Which reveals that smart device brands are harvesting user data

Which, a not-for-profit consumer service, has revealed that a plethora of smart home devices are using data unbeknownst to homeowners.

Which investigated the data collected by major companies and found that the data they collect tracks the location, economic status, and consumption practises of users. The data taken form a consumer is used to make the products more efficient and streamlined to the consumer, however the data can build a ‘profile’ of a consumer and the consumer can be hit with more targeted ads. The data can be sold on to other companies to target ads at the consumer.

Which found a different in practises of data collection by Apple and Android products. Google Nest, Bose, and Sonos requested precise location data on Android devices, where as Apple users were only asked this same data by Amazon Echo. This is down to differing business models between Android and Apple, Google garners revenue form advertising while Apple mainly sells hardware. This is particularly prevalent in smart speakers.

In home security, smart cameras and doorbells are using location tracking as a default. On Android apps, Arlo, Eufy and Ring want permission for background location, meaning they could track users even when they are not using the app. All permissions are activated by default and while consumers can opt out, this requires changing the settings and could lead to aspects of the device or app no longer fully working. Which found that Chinese brand Ezviz's devices, had by far the most tracking firms active, these included Pangle, TikTok’s business marketing unit, Huawei, as well as Google and Meta.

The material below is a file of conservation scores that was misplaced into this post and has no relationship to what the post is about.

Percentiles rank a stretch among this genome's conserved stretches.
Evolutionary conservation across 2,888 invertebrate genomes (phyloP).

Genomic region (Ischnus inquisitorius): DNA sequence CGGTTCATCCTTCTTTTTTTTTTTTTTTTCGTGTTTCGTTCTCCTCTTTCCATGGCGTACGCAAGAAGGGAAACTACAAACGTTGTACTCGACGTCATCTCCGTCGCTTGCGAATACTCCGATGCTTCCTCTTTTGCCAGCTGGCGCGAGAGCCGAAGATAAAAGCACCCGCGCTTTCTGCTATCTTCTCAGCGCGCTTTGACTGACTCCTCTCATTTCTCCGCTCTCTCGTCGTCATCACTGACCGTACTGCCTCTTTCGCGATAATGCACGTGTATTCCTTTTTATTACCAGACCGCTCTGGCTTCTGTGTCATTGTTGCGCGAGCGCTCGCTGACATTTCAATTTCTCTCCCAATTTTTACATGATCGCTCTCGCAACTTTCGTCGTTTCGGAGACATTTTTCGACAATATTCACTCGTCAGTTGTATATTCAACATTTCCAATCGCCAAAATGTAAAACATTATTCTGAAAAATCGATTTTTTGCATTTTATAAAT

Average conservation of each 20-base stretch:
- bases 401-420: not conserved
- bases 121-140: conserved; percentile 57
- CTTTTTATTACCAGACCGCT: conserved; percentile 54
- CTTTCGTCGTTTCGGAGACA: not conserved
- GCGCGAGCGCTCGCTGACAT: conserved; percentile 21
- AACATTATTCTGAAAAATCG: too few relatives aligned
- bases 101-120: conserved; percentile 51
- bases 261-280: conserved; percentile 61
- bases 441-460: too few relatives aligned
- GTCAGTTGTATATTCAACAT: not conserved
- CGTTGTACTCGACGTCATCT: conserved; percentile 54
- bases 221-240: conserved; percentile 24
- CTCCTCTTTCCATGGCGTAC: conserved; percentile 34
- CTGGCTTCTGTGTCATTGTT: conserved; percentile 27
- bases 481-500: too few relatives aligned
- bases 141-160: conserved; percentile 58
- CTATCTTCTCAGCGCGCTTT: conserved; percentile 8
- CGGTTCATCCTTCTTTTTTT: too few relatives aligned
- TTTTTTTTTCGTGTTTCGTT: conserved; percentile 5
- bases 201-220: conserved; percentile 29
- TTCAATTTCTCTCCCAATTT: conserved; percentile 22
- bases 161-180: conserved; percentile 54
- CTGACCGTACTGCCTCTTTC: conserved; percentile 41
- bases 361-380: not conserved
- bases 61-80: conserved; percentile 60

Most TV brands use a system called automatic content recognition (ACR) to track consumers, it can track you via an app on the system or even through a connected device. Most TV tracking is optional, so a consumer has to agree to it before the brand will do anything. However, LG, Samsung and Sony bundle this up into an ‘accept all’ button. 

Even washing machines are harvesting data, with multiple companies needing users' date of birth – although this is optional on Beko machines, LG and Hoover will not allow use of the app without knowing when customers were born. LG wants the most data of all the washing machine brands, asking for the customer’s name, date of birth, email, phone contact book, precise location and phone number. The constant use of data begs the question is it worth the added efficiency of smart home products if the data is also being sold to marketing companies?

Under the General Data Protection Regulations (GDPR), companies have to be transparent about the data they collect and how it is processed. The data collected must be relevant and limited to what is necessary for the processing to take place.  Google replied to the Which article by saying: “Google fully complies with applicable privacy laws and provides transparency to our users regarding the data we collect and how we use it.”

Which recommends a number of tips to protect user’s privacy, including opting out of data sharing during set up and checking permissions, or denying access in app or on a phone.  Which also recommends deleting recordings form voice recordings and reading the privacy terms and conditions, although this may take a while.

Article Categories

Most Viewed